You will often see these written like so: <br>, which is the way it was written in earlier versions of HTML, but in XHTML the characters <br are followed by a space and a forward slash before the closing angled bracket.

You could use multiple <br /> elements to push text down several lines, and many designers use two line breaks between paragraphs of text rather than using the <p> element to structure text, as follows:

Paragraph one<br /><br />

Paragraph two<br /><br />

Paragraph three<br /><br />

While two <br /> elements look very similar to using a <p> element, remember that XHTML markup is supposed to describe the structure of the content. So if you use two <br /> elements between paragraphs, you are not describing the document structure.

Strictly speaking, <br /> elements should not be used to position text, and they should be used only within what is known as a block-level element. The <p> element is a block-level element; you will learn more about these near the end of this chapter. Here you can see an example of the <br /> element in use within a paragraph :

<p>When you want to start a new line you can use the line break element. So, the next<br />word will appear on a new line.</p>

Figure 1-10 shows you how the line breaks look after the words “next” and “do.”

Figure 1-10

The <br /> element can carry the following attributes.

clear class id style title

Creating Preformatted Text Using the <pre> Element

Sometimes you want your text to follow the exact format of how it is written in the XHTML document — you don’t want the text to wrap onto a new line when it reaches the edge of the browser; you don’t want it to ignore multiple spaces; and you want the line breaks where you put them.

Any text between the opening <pre> tag and the closing </pre> tag will preserve the formatting of the source document. You should be aware, however, that most browsers would display this text in a monospaced font by default. (Courier is an example of a monospaced font, because each letter of the alphabet takes up the same width. In non-monospaced fonts, an i is usually narrower than an m.)The most common uses of the <pre> element are to represent computer source   code. For example, the following shows some JavaScript inside a <pre> element:


function testFunction(strText){

alert (strText)



You can see in Figure 1-11 how the content of the <pre> element is displayed in the monospaced font; more important, you can see how it follows the formatting shown inside the <pre> element — the white space is preserved.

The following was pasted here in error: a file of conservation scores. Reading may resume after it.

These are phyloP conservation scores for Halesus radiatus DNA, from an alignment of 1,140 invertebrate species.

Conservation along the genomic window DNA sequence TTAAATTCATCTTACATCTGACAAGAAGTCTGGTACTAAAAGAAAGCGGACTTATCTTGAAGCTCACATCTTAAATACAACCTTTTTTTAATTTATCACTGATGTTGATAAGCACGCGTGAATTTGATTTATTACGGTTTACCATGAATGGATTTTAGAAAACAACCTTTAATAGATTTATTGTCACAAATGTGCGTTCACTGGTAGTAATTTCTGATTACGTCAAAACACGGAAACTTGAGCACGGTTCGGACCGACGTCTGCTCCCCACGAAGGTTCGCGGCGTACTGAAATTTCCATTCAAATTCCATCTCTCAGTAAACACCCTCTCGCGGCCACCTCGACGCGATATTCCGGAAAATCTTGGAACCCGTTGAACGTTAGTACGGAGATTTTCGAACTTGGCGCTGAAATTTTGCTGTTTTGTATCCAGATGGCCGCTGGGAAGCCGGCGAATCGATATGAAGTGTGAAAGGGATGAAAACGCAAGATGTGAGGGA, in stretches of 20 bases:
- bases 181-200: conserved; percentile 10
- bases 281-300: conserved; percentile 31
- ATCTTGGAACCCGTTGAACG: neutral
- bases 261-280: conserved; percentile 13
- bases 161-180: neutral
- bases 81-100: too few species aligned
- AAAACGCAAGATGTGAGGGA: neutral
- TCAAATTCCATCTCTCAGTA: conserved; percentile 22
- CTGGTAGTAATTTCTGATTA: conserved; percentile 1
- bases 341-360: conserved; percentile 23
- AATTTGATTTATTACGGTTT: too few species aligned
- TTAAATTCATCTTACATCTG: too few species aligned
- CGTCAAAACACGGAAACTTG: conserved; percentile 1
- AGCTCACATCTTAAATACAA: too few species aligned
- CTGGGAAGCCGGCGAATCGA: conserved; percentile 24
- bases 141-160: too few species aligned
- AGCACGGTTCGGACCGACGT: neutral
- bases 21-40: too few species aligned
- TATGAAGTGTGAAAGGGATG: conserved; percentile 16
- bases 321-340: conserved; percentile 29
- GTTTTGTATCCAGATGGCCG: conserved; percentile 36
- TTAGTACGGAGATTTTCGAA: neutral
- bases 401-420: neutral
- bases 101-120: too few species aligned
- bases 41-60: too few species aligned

Figure 1-11

While tab characters can have an effect inside a <pre> element, and a tab is supposed to represent eight spaces, the implementation of tabs varies across browsers, so it is advisable to use spaces instead.

You will come across more elements that can be used to represent code later in this chapter in the section “Phrase Elements,” which covers the <code>, <kbd>, and <var> elements.

Firefox, IE, and Safari support an extension to the XHTML recommendation that prevents line breaks: the <nobr> element. (This retains the normal style of its containing element and does not result in the text being displayed in a monospaced font.) Because it is an extension, it is not part of the XHTML specification. The <nobr>

Now that you’ve seen the basic elements that you will be using to format your text — headings and paragraphs — it’s time to try putting that information to work. In this example, you create a page for a fictional café called Example Café. This page is going to be the homepage for the site, introducing people to the cafe:

1. Add the skeleton of the document: the <html>, <head>, <title>, and <body> elements.



<title>Example Cafe – community cafe in Newquay, Cornwall, UK </title>





The entire page is contained in the <html> element. The <html> element can contain only two child elements: the <head> element and <body> element. The <head> element contains the title for the page, and you should be able to tell from the title of the page the type of information the page will contain. Meanwhile, the <body> element contains the main part of the web page — the part that viewers will actually see in the main part of the web browser.